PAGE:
The wire has been sent and we are holed up in our room, now. We both ate so much at supper that we have stomach aches, but I have never been more thankful for a hurting gut. I am finally full, and WARM! Oh, how wonderful to be warm again! I wish I could put on my own comfortable clothes, but must stay in disguise in case the door must be answered for the delivery of a message.
After everything he has been through, I have refused to let Zebediah sleep on the floor tonight; he shall sleep in the bed and I shall take the chair, either leaning back against the wall, or laying my head on my folded arms across the top of the small table. I do not think I could stand to sleep on the floor after spending so many nights in a row on the rocky ground. For one instant, I thought of sharing the bed with him, as it is just big enough for two, but that would be highly inappropriate. Thinking back on our past intimacies, I have resolved not to let my heart get the better of me, for that way lies only pain. I am sure Zebediah and I must part soon enough, whether it is so I can help my country with my Gift, or he finds some other employment, or anything else. This cannot last, so there is no good longing for things that cannot be, no matter how it may hurt to admit that to myself.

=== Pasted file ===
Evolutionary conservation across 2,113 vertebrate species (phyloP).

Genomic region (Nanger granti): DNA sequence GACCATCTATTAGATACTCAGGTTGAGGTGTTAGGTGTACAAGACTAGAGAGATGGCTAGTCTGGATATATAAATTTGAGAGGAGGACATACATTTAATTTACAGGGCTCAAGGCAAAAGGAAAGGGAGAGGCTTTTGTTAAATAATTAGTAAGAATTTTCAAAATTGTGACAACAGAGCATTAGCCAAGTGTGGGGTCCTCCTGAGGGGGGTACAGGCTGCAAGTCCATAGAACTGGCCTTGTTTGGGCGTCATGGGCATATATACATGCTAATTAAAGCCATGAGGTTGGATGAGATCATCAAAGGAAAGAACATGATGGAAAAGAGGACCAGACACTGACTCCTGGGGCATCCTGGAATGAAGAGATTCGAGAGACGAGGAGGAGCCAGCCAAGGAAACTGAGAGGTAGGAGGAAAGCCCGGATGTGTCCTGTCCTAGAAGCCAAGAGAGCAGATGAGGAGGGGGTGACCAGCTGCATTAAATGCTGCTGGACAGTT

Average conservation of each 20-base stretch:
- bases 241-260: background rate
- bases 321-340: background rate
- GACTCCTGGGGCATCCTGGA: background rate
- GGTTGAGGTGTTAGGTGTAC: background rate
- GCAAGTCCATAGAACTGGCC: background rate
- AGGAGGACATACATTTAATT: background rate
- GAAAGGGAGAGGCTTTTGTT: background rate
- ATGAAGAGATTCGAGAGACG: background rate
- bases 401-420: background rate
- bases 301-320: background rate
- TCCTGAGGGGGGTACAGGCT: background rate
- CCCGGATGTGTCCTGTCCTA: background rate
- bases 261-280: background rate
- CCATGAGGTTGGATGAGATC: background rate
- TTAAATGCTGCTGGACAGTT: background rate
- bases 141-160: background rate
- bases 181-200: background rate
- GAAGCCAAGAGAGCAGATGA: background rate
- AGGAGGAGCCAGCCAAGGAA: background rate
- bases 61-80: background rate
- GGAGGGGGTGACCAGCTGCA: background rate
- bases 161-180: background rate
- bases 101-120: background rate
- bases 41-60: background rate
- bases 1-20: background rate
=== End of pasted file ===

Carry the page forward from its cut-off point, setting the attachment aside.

Now we have only to wait for a reply from Professor Eberhart, and I do hope he can tell us somewhere safe to go or, better yet, that it is safe to return to the academy. I do not know if he has seen the posters yet, but with two "dangerous criminals" on the loose, I cannot imagine the schools in the area would not be notified.
Cannot keep awake to write another word, goodnight!